around the mines for
many years.
A few years previously, a Mr.
Chandler from San Francisco,
opened a mine at East Wellington
and he brought in three Baldwin
locomotives which were the same
as the later Dunsmuir engines.
They were the Premier built in
1878, and the ~ast Wellington
and San Francisco both built
in 1883; the first one was sec­
ond-hand, as they all arrived in
1883. They were 0-6-0 saddle
tank engines with 10×20 cylind­
ers and 30 driving wheels. A
short time later the mine was
closed because of a threatened
strike and the locomotives were
then purchased by Mr. Dunsmuir and
eventually were altered to
standard gauge. In 1905, the
Premier was transferred to the
Esquimalt & Nanaimo Railway for
switching purposes and was fin­
ally scrapped in 1912.
Montreal Tramways Company #1102 was a big, cen­
tre entrance suburban car built by the Ottawa Car Mfg.
Company for use On MTC suburban lines. Cars of this
class were used generally on the Lachine route, which
is the sign carried in this p{cture taken at St. Henri car­
house in Montreal in 1914.
C.R.H.A. News Report
Page 37
TWO NOVA SCOTIA CO~~.!.Ii:!<_Y_.!::.~Ii:~JOSLOS~~
The Board of Transport Commissioners for Canada has authorized the
Cumberland Railway & Coal Company to abandon its railway extending from
Springhill Junction to Springhill, N.S. The railway, four miles long, is a sub –
sidiary of Dominion Steel & Coal Co. Limited, and carried coal to a connect­
ion with Canadian National Railways at Springhill Junction until the mines
were closed following an explosion several years ago.
The neighbouring Maritime Coal, Railway & Power Company has also
reportedly indicated that it would cease all service some time during April;
this independent railway extends twelve miles from a C.N.R. connection at
Maccan, N.S., to Joggins, on Chignecto Bay. Both railways have been prov­
ided exclusively with steam power, the Cumberland Railway possessing 0-8-0,
2-8-2, 2-8-0 and 0-6-0T types, while the Maritime Railway has two 2-6-0s,
and a 4-6-0.
Page 38
Dbservations
C.R.H.A. News Report
..•.. a department of news and comment,
by Forster A. Kemp
* A break with the past will be made when Canadian National administrative
offices begin moving from buildings in the vicinity of McGill and St. Paul
Streets, in Montreal, to the new 17.5 -million dollar office building, behind
Central Station on DeLagauchetiere Street. This move will begin during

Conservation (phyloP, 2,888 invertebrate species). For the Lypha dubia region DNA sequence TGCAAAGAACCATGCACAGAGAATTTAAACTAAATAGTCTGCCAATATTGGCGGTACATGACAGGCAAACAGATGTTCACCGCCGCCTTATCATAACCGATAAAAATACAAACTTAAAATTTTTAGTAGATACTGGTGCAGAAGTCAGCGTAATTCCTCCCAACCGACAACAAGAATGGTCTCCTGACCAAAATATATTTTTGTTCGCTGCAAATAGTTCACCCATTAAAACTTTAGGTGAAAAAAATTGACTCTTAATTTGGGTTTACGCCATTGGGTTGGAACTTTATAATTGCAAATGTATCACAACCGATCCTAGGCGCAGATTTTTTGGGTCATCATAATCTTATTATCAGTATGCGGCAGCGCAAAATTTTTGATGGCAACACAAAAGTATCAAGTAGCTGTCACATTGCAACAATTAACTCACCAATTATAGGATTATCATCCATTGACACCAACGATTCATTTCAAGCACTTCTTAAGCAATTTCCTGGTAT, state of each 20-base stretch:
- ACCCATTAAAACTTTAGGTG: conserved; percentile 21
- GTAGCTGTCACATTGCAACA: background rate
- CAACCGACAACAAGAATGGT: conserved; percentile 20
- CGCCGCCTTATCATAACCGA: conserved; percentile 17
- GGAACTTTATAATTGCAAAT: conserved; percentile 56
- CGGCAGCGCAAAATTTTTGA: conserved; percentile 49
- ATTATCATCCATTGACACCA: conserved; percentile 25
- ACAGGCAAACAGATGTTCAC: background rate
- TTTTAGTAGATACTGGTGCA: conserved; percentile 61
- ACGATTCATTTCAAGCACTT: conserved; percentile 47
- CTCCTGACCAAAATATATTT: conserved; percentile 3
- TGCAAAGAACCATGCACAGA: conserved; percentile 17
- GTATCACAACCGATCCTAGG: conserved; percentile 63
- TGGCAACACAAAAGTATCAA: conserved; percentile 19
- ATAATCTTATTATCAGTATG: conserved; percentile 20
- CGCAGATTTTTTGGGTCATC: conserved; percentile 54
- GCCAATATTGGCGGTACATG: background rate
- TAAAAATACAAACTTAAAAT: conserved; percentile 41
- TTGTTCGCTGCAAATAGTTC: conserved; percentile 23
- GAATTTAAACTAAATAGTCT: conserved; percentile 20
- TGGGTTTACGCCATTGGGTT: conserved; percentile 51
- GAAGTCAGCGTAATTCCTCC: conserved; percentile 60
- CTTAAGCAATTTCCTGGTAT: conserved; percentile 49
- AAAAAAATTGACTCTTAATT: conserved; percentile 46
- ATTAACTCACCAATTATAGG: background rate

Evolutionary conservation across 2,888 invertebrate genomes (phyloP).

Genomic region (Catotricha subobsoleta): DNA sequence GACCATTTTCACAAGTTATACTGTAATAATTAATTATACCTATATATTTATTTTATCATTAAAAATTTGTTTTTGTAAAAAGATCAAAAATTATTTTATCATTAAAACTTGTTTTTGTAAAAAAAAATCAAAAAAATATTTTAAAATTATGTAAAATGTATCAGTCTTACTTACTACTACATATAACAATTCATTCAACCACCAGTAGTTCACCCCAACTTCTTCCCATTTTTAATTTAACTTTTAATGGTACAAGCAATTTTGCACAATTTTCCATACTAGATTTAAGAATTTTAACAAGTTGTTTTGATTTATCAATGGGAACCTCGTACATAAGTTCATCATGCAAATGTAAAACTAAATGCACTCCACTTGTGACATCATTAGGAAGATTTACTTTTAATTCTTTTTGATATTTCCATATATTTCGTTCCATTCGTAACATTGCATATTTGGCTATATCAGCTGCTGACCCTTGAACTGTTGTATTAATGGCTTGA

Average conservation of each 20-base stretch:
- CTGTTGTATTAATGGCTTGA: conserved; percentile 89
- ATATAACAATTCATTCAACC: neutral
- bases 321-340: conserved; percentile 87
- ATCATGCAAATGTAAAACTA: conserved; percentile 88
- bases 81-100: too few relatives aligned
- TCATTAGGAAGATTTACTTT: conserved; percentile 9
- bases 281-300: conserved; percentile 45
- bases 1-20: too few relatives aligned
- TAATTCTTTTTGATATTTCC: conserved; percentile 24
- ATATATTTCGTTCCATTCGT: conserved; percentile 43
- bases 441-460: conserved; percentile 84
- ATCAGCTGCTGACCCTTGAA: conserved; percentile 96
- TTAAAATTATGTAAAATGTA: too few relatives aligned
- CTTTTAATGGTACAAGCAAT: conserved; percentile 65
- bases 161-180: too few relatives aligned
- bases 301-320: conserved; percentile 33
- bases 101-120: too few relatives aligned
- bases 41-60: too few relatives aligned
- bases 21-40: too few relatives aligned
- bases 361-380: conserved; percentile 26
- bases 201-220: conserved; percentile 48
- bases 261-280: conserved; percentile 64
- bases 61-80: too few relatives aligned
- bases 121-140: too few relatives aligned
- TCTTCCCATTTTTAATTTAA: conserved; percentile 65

April, and will probably be completed by June 1st. The Government of
the Province of Quebec has purchased the ten-storey building at 355 McGill
Street and the five-storey building at 360 McGill Street (originally the
head office of the Grand Trunk Railway of Canada –still bears the legend
Grand Trunk cut into the stone) for one million dollars, and will consol­
idate its Montreal offices, which are now scattered in various buildings.
CN leased space in other buildings in the McGill Street area is to be sub­
leased as it becomes vacant.
* Work is continuing through the winter on the Place-Ville-Marie project
above Montreals Central Station. A three-storey structure was recently
erected between Cathcart Street and Dorchester viaduct near the site of the
former north approach ramp. The temporary roadway to the lower entr­
ance of the Queen Elizabeth Hotel has been diverted through this building.
and excavation has begun along Mansfield Street. It is reported that one
million dollars will have to be spent on a ventilation system for the track
area, due to the use of diesel locomotives for train service and switching
in the station and through the adjacent Mount Royal Tunnel.
* Another city-centre development is to be undertaken on a five-block
area of CN land in Moncton –the present location of the station, express
and divisional office buildings, Atlantic Region general office building and
CTC building, several officials residences and extensive lawns and gar­
dens. Most of the buildings were erected by the Intercolonial Railway prior
to 1912. The CNR has entered into an agreement with Mr. Arthur Rudnik­
off, a prominent Montreal builder, representing the Terminal Center Cor­
poration and Camp Investments, Limited, for a multi-level c01TIplex of buil­
dings on this site. close to the downtown business district of Moncton, to
become a multi-million-dollar centre of transportation, business, com­
merce and entertainment.
* Fredericton, N.B., became the second Provincial capital to be deleted from
CN timetables on January 10th, when RDC trains 627 and 628 made their
last runs between Newcastle and Fredericton. (Victoria, BC, lost its CN
passenger train and steamship services before World War II). Hearings
were also heard recently by the Board of Transport Commissioners on CN
applications to discontinue passenger services between Montreal, Granby
and Waterloo, Que., and between Ottawa and Barrys Bay, Onto
* U.S. railways continued to cut passenger services also, and the action of the
Lehigh Valley Railroad resulted in the discontinuance of through CN-LV
and Reading passenger service between Toronto, New York and Philadelphia